ITAR & EAR Compliance

how can we help you?

Contact us at to get started, or request a callback by submitting the form below.

The International Traffic in Arms Regulations (ITAR) and the Export Administration Regulations (EAR) are two important United States export control laws that affect the manufacturing, sales and distribution of technology. The legislation seeks to control access to specific types of technology and the associated data. Its goal is to prevent the disclosure or transfer of sensitive information to a foreign national. Failure to comply with ITAR can result in civil fines as high as $500,000 per violation, while criminal penalties include fines of up to $1,000,000 and 10 years imprisonment per violation.

The ITAR is fraught with complications that make it easy for companies to make mistakes if you are not vigilant. The key elements of an ITAR compliance program include

  • Management directive indicating the importance of compliance and the consequences of non-compliance;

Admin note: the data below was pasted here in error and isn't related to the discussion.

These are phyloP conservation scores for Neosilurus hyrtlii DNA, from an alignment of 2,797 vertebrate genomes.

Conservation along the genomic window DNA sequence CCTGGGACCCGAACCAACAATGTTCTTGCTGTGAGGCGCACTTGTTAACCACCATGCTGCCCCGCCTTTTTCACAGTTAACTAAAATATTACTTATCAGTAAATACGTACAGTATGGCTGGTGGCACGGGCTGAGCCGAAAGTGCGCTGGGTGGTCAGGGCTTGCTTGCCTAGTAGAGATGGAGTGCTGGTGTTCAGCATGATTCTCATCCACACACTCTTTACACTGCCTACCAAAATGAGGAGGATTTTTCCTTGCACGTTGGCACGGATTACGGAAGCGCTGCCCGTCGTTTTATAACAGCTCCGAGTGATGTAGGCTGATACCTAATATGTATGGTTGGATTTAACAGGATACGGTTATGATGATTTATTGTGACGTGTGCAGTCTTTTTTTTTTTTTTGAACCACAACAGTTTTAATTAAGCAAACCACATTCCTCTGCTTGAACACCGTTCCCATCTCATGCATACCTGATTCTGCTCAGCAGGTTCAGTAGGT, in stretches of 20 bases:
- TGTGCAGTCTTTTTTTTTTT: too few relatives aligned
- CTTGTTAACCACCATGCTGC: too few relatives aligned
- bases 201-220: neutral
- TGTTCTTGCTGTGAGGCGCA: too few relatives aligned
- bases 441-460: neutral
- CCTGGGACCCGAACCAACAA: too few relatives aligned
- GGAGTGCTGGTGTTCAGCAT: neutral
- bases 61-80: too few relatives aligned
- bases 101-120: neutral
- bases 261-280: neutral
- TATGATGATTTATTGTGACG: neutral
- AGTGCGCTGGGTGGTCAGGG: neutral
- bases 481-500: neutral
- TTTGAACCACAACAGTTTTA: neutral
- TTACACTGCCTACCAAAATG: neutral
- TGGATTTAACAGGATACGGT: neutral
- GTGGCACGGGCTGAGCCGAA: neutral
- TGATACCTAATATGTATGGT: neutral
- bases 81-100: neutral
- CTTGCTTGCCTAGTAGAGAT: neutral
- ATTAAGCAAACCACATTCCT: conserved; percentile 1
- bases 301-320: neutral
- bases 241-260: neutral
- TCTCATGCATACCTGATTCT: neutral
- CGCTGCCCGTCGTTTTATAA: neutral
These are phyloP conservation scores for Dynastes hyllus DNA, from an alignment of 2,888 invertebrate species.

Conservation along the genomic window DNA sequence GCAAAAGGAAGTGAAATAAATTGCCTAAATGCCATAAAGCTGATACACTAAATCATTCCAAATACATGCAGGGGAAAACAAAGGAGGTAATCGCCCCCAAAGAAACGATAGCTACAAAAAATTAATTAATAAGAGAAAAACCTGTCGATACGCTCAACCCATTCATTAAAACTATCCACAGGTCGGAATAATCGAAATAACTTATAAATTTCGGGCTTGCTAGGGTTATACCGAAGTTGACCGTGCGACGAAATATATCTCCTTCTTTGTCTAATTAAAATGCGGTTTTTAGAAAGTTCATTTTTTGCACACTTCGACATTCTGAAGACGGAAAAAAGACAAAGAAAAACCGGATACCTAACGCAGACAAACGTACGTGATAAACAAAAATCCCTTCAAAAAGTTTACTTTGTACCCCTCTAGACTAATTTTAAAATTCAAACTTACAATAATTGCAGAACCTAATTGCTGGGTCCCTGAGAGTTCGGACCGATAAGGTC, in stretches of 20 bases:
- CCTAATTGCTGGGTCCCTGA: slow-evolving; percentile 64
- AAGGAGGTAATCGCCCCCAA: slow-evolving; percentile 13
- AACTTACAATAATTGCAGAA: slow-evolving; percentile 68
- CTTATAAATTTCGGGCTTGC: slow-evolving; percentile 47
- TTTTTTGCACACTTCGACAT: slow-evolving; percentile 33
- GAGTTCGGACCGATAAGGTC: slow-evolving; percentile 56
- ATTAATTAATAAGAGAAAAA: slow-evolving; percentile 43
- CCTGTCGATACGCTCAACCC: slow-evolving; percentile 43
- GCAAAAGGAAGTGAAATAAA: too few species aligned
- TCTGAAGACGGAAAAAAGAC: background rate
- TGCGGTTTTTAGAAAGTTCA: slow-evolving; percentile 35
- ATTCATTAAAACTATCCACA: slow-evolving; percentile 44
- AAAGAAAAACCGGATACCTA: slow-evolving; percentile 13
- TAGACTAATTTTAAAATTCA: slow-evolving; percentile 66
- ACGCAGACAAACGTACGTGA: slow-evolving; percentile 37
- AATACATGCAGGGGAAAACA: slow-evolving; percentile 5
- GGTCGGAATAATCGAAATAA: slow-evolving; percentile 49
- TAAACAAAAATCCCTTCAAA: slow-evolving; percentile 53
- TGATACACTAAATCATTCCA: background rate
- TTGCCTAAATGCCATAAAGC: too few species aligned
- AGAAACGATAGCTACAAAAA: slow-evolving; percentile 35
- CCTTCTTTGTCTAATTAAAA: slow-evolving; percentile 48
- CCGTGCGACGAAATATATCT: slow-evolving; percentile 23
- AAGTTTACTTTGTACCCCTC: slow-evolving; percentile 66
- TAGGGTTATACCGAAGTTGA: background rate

• Register with the State Department and make sure you keep your registration current;
  • Establish a human reporting structure–who will handle what aspects of compliance and designate empowered official for ITAR compliance
  • Classify all known products and services, and set up a system for classifying new products;
  • Set up a system for ensuring products and services subject to the ITAR cannot be exported without a license, and bring business development into that process to ensure that proposals to sell defense articles are not made unless any approvals necessary are also obtained;
  • Establish a system for identifying ITAR-controlled technical data and a control plan for controlling it: a) in hard copy; b) in soft copy on computers, LANs, e-mail messages, etc. (involve your information technology department for this); c) by business travel; and d) by visits and meetings;
  • Involve human resources so that any licenses can be obtained for foreign nationals;
  • Involve procurement to ensure that ITAR parts are not procured abroad without ITAR review and licenses, if required;
  • Put in place record keeping procedures and reporting procedures;
  • Audit all of the above systems
  • Security awareness training for employees handling export controlled data
  • Documented policies and procedures for receipt, handling, storing and shipping of ITAR-controlled items and dealing with foreign nationals